Grammatical agreement is a vast topic - and one of the banes of French students. While in English we have a few pronouns and adjectives that indicate gender and number (e.g., he/him/his and she/her/hers), in French, agreement is found in 5 of the 8 parts of speech.
An article is a word that modifies a noun in a particular way, by stating whether the noun is specific, unspecific, or partial. There are three types of French articles, and they all agree in gender and number with the nouns they modify.
French compound nouns are made up of two or more words connected by hyphens, and figuring out their gender can be a little tricky. Here are some rules that can help you to determine the gender of compound nouns.
French compound nouns are made up of two or more words, often connected by hyphens. Making them plural can be a little tricky, but there are two rules that generally apply.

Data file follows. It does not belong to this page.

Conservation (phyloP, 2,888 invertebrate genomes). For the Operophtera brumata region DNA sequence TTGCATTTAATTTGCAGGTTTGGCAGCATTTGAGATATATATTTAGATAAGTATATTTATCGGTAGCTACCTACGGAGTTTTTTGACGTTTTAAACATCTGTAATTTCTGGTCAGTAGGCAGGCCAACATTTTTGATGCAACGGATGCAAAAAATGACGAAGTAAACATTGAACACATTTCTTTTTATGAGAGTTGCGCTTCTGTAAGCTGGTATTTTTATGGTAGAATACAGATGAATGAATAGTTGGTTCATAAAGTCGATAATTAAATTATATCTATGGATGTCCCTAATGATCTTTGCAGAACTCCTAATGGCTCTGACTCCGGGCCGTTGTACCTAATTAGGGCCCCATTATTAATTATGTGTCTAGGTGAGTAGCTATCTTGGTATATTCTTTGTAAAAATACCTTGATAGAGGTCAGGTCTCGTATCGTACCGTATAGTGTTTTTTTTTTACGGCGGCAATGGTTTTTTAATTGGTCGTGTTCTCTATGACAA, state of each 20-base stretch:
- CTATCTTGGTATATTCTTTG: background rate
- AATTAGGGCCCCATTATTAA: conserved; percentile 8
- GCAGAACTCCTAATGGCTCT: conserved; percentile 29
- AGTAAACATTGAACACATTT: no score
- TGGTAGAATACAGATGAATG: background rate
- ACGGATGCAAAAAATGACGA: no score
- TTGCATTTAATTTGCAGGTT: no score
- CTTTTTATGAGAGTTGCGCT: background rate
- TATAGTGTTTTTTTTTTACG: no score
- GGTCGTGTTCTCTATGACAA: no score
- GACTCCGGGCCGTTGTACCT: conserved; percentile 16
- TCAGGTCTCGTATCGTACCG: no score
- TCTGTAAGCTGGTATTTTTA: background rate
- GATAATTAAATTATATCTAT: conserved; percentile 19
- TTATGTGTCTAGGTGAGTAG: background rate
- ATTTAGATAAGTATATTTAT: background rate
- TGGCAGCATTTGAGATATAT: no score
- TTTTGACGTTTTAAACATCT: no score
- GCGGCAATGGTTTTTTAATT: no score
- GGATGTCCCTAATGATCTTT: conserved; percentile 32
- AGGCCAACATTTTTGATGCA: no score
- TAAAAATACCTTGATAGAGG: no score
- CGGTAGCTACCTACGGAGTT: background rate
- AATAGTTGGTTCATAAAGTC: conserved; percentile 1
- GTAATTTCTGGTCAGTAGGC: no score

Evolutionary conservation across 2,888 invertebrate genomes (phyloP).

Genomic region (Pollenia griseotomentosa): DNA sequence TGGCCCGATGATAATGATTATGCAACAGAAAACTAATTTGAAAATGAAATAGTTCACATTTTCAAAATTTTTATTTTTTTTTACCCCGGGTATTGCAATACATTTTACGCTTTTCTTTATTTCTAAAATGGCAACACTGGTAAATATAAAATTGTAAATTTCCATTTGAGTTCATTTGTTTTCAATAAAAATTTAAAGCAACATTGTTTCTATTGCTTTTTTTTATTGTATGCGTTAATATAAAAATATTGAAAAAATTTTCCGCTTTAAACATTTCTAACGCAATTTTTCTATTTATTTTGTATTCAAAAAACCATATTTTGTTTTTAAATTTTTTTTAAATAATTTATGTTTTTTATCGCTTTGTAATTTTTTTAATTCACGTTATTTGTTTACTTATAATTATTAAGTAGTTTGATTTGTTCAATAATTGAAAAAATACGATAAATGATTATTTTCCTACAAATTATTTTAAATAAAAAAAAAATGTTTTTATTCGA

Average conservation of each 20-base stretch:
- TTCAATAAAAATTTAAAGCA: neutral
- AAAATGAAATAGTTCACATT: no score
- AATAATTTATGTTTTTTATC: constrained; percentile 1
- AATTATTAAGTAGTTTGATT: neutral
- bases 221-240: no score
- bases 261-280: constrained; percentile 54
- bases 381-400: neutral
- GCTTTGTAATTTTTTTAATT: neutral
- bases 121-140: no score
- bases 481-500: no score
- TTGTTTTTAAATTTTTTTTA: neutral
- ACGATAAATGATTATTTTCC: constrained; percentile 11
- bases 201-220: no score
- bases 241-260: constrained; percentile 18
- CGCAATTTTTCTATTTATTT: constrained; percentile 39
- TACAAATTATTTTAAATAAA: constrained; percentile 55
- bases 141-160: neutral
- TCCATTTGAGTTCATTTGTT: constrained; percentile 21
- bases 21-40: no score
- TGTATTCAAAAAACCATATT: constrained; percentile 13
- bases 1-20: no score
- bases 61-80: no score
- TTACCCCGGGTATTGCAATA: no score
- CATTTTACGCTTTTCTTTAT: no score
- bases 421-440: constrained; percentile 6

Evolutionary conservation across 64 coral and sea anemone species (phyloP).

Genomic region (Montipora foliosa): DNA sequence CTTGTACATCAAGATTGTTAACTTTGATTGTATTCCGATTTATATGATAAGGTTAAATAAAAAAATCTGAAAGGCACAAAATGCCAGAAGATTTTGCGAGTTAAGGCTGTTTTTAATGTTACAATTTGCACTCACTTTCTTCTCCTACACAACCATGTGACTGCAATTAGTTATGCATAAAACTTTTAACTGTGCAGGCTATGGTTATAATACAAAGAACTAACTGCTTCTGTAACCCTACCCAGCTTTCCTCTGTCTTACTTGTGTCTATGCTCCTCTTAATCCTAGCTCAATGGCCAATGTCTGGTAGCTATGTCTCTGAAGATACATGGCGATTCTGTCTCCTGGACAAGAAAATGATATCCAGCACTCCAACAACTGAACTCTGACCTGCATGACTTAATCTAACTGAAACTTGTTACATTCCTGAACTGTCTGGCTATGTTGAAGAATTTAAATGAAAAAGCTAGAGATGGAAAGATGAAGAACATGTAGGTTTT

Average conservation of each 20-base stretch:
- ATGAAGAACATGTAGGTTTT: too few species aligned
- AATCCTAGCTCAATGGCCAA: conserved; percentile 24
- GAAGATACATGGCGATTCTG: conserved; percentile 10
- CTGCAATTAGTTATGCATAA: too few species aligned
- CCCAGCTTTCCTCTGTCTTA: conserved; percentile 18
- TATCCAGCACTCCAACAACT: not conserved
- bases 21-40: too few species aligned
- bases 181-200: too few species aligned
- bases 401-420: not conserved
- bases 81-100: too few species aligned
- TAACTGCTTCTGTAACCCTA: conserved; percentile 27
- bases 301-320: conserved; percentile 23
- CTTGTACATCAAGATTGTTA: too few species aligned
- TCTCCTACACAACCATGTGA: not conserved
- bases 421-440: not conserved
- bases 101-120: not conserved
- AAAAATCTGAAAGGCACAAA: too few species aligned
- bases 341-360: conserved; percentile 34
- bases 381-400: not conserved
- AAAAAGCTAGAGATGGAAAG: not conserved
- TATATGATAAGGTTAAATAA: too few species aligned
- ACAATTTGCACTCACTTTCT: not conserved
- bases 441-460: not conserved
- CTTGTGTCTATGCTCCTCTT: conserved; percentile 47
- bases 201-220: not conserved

Learn the basics of nouns and pronouns in the first edition of Grammar without Grief, an animated introduction to grammar essentials.
Inversion is not limited to pronouns - it can also be done with nouns and proper names, though this is a bit more complicated.
Adjectives comprise one of the eight French parts of speech, but certain members of other grammatical categories can sometimes be used as adjectives. These "non-adjectives" are invariable: there's no gender/number agreement with the nouns they modify.
One of the eight parts of speech, a noun is commonly defined as "a person, place, or thing." If that seems vague, that's because it is.
Most French nouns and adjectives become feminine with the addition of e, but there are some exceptions. Some nouns require an additional spelling change, depending on the final letter(s) of the word.